I never had the privilege of seeing Duke Snider play in person, but I mourn his loss because of what he meant to old Dodgers fans like my grandfather and uncles, who then became Mets fans like I am today. Of all the players they talked about, none seemed to loom as large as Edwin Donald Snider.
The Duke played during what many baseball fans still see as the golden era, and that is especially true for fans here in New York City. While Boston may have had Ted Williams and St. Louis had Stan Musial, NYC was blessed with three superstar players: Willie Mays of the Giants, Mickey Mantle of the Yankees, and Duke Snider of the Dodgers. Can you imagine being a fan at that time with this amazing competition going on?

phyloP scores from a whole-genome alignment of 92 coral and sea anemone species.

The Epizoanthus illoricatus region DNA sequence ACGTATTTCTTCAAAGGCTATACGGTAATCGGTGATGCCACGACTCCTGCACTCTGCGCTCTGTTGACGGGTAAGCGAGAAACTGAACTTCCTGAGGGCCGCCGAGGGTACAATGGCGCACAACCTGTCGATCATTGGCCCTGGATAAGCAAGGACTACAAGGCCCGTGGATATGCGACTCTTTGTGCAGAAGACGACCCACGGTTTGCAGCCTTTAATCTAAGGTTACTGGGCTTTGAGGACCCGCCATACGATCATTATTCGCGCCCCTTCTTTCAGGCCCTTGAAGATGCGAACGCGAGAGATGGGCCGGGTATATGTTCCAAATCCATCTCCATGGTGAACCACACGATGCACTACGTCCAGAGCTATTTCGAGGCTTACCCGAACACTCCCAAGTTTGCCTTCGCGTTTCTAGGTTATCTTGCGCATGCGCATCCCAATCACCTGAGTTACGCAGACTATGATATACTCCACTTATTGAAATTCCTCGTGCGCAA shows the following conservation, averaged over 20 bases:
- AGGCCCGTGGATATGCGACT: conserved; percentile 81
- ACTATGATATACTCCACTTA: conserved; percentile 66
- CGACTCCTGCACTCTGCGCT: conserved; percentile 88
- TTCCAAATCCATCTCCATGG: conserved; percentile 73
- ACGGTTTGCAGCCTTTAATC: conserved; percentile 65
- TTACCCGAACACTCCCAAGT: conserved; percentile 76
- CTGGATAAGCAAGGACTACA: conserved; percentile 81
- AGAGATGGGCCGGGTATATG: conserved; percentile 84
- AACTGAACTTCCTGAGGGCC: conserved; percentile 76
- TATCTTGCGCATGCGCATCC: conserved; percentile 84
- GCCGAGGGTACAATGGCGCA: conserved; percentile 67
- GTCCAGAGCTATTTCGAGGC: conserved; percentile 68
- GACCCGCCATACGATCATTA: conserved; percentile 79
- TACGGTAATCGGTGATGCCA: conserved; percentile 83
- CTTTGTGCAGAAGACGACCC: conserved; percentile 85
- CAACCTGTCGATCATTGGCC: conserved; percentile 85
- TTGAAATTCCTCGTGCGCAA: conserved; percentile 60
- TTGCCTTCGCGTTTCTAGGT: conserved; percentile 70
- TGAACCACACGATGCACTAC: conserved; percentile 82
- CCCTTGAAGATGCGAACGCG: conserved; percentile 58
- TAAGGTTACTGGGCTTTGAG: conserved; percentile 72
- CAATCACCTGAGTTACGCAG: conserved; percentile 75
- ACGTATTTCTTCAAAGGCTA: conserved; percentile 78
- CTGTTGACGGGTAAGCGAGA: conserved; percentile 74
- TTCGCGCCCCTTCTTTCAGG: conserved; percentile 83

Of course, I was told of the ongoing debate among New York fans about which team had the best center fielder. It is without question that my family felt that in no uncertain terms that it was the Duke, though they seemed to acknowledge that the other two were pretty fine players too.
Pop mentioned that there were always rumors of a trade: Mantle for Mays, or Snider for Mays, and so on. The one thing he and my uncles dreaded most was the prospect of the Duke going to the Bronx for Mantle. He said that it wasn't even the thought of Mantle as a Dodger that bothered him as much as the Duke becoming a Yankee: that was blasphemy.
Besides hearing about the old Dodger stories as a kid, the thing that brought Duke Snider into my world was Terry Cashman's iconic song, "Talkin' Baseball" and it's famous line "Especially Willie, Mickey, and the Duke." That song came out in 1981 and hit a chord with many baseball fans, and though it is dated now, there is still the resonance in its reflection of the impact of baseball on American life.